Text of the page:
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Trump rally -- week in review (copy)

President-elect Donald Trump and Vice-President-elect Mike Pence hold up Green Bay Packers jerseys given to them by House Speaker Paul Ryan and Gov. Scott Walker at a rally Tuesday in West Allis. The event marked the first time Trump spoke at the same Wisconsin rally with Ryan. "He’s like a fine wine: Every day that goes by I get to appreciate his genius more and more," Trump said.

Wisconsin Gov. Scott Walker says it's time for professional football players to stop protesting racial inequality and police brutality during the national anthem and instead focus on denouncing domestic violence.

Walker sent a letter on Monday to the National Football League and the NFL Players Association with what he called a simple request: that players stand during the national anthem and use their platforms to stand against domestic violence. 

"It is time for players in the NFL to stop their protests during the anthem and move on from what has become a divisive political sideshow," Walker wrote. "Instead, I encourage them to use their voices and influence to take a stand against domestic violence. With the NFL Fall League Meeting occurring tomorrow, during Domestic Violence Awareness Month, now would be an especially opportune time to strongly condemn domestic violence and lead the charge in supporting safe families across America."

The Republican governor said the idea came to him last week during an awards ceremony at the state Capitol recognizing outstanding achievement in domestic abuse issues. 

"As I sat and heard these amazing stories, it occurred to me that NFL players could have a remarkable impact on awareness and prevention efforts if each player would agree to speak out, as well as agree to take a personal stand, against domestic violence. This is an issue that can unite people across America," Walker wrote.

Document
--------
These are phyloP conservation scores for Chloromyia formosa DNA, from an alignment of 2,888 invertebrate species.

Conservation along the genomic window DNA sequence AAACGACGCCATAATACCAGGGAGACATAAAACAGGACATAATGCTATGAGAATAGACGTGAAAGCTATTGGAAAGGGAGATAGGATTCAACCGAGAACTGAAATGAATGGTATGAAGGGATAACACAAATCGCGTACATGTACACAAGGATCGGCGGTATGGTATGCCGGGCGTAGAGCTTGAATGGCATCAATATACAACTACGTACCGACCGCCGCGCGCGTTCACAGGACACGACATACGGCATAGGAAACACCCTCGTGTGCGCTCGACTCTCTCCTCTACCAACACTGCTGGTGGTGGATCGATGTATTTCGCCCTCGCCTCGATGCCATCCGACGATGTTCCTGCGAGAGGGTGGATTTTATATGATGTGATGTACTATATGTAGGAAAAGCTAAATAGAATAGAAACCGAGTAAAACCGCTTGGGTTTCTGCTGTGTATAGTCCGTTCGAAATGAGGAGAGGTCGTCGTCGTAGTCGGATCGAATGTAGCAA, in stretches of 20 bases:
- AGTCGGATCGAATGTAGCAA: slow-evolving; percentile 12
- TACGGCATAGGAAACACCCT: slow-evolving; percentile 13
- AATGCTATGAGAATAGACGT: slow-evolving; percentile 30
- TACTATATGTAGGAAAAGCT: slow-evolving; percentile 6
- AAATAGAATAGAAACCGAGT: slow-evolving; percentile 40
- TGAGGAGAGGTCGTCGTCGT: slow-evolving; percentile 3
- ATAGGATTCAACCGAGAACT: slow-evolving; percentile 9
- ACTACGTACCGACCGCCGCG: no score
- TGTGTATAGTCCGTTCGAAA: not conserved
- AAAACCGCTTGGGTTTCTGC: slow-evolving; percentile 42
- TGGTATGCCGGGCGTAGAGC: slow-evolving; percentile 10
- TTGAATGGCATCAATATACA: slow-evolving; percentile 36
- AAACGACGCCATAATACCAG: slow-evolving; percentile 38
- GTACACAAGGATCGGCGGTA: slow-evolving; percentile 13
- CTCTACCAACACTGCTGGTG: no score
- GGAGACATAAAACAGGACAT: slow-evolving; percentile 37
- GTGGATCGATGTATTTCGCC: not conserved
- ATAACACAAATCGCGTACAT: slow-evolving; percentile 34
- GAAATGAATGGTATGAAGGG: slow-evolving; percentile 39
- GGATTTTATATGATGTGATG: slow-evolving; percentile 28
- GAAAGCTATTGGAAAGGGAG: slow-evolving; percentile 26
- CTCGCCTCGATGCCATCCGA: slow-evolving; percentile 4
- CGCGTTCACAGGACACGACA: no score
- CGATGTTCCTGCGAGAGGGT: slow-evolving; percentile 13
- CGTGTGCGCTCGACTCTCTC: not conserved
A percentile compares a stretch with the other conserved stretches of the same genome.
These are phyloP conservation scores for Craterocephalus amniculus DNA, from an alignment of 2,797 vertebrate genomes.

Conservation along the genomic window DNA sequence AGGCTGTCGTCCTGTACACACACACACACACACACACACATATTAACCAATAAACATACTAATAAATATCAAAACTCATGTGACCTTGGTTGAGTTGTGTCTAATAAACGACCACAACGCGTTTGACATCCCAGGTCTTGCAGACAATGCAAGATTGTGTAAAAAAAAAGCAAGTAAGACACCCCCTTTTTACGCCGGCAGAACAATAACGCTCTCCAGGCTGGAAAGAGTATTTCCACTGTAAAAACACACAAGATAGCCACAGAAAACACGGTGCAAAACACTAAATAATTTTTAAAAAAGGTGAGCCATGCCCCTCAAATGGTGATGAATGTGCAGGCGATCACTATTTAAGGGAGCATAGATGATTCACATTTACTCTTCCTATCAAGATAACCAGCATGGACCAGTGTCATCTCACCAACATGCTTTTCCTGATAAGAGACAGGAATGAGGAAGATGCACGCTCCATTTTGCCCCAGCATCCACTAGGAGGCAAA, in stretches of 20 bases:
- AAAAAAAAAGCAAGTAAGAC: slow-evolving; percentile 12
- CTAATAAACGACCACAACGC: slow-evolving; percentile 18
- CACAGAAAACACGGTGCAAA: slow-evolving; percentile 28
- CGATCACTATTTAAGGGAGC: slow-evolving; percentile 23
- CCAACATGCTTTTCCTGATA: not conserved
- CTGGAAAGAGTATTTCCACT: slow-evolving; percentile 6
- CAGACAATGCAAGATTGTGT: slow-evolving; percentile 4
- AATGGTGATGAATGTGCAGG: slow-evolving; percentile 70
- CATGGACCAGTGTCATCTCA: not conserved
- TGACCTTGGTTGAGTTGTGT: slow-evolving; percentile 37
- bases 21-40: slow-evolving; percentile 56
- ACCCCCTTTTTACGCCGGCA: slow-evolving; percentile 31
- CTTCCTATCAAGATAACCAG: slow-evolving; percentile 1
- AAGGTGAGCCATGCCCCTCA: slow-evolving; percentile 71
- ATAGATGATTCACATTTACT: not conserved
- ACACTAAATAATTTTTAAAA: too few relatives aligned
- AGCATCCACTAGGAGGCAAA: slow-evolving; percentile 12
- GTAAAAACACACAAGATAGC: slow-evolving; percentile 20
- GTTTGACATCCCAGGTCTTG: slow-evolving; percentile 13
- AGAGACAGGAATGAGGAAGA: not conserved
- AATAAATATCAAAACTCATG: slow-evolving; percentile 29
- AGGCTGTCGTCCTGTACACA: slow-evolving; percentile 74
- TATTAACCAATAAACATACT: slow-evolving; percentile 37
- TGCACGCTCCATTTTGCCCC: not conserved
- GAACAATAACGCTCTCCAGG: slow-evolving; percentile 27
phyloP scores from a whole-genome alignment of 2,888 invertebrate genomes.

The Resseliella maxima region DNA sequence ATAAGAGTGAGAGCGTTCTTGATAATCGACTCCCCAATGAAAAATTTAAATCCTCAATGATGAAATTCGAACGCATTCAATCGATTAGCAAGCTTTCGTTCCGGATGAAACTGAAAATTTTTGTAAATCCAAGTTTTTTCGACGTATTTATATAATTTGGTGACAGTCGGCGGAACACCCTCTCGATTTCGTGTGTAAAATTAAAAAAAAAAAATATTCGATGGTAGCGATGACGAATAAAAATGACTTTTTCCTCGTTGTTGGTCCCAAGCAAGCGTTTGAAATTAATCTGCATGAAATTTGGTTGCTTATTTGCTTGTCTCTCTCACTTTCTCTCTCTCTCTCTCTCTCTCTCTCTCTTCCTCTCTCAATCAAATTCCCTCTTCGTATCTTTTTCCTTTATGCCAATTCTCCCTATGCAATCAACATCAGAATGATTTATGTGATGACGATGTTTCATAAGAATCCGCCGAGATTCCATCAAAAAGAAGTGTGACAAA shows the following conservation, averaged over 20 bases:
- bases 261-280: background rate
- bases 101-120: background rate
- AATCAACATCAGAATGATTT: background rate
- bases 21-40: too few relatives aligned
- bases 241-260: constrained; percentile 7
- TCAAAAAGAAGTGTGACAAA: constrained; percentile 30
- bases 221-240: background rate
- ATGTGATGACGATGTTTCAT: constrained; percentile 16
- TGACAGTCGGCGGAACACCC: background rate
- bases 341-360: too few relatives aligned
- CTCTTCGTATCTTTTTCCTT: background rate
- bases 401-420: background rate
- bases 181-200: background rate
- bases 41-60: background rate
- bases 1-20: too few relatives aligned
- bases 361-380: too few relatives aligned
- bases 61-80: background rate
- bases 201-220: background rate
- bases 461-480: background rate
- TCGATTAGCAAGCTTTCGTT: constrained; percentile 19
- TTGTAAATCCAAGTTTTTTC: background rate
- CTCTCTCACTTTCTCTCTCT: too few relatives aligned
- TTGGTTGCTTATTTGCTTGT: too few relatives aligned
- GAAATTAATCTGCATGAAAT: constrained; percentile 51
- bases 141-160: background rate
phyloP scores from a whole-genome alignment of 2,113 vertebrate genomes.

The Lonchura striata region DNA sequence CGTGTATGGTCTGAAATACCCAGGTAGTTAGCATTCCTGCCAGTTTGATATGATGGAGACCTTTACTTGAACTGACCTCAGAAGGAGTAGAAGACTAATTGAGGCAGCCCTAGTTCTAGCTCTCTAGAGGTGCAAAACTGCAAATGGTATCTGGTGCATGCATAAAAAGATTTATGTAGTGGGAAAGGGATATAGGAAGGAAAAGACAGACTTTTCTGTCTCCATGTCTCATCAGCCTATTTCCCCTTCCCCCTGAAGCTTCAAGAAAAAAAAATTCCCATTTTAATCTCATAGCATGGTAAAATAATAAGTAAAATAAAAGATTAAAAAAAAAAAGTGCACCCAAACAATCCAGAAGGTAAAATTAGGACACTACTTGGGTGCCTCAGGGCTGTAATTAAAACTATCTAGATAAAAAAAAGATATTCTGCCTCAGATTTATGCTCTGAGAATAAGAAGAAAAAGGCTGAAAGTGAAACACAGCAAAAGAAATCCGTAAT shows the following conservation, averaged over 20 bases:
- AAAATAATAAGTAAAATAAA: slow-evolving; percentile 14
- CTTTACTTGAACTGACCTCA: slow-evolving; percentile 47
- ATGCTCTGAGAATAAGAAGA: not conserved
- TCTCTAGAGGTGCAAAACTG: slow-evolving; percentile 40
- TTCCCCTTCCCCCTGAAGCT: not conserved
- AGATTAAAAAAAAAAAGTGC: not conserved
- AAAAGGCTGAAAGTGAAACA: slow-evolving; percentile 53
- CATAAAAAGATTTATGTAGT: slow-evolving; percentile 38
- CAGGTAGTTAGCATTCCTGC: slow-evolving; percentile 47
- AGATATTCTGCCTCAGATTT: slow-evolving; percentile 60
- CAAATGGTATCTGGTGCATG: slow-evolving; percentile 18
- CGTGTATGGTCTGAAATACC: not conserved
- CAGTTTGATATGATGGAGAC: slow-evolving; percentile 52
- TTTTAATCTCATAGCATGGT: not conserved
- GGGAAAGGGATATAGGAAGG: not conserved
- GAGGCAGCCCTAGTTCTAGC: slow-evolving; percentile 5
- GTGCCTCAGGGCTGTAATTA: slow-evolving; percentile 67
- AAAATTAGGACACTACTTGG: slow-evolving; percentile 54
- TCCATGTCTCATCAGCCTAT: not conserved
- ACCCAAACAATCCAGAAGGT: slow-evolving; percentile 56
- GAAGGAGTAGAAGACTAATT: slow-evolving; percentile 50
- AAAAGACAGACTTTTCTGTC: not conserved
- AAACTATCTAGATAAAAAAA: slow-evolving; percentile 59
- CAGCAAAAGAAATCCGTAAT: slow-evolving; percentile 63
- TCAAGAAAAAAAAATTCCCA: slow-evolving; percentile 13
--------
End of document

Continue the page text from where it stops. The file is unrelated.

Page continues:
Asked about the protests a few weeks ago, Walker said it's important to him, personally, to stand with his hand over his heart during the national anthem, but that he would not "tell people what they should or shouldn't do." 

In his letter to NFL commissioner Roger Goodell and NFL players union director DeMaurice Smith, Walker said speaking up for one's beliefs is "a profoundly American idea," but "disrespecting our flag, and the men and women who have fought to protect and defend our country, is not American in the slightest."

State Rep. David Bowen, D-Milwaukee, roundly rejected Walker's argument.

"As much as Gov. Walker, who had little to say when Nazis marched and murdered in Charlottesville, would like to tell people of color what they can say and when, the First Amendment doesn't make an exception for unpopular governors trying to imitate Donald Trump,' Bowen said in a statement. 

Former San Francisco 49ers quarterback Colin Kaepernick was the first player to kneel during the national anthem, starting last season, in protest of racial inequality and police brutality in the United States. Other players have joined the protests this season, while President Donald Trump has called on the NFL and team owners to fire players who participate.

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Vice President Mike Pence said he walked out of an Indianapolis Colts game last week because players protested during the anthem.

The NFL has also been criticized for years for its lax approach to acts of domestic violence committed by players. 

"My request is simple: stand for the American flag and the national anthem out of respect for those who risk their lives for our freedoms, and then take a stand against domestic violence to keep American families safe. That’s something we can all agree on, and that just might help the NFL reunite with many of its devoted fans," Walker wrote.

Bowen countered that players can both protest racial inequalities and stand against domestic violence.

"Patriotic players can kneel to shed a light on systemic racial injustice and highlight Domestic Violence Month at the same time," Bowen said.

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Jessie Opoien covers state government and politics for the Capital Times. She joined the Cap Times in 2013 and has also covered Madison life, race relations, culture and music. She has also covered education and politics for the Oshkosh Northwestern.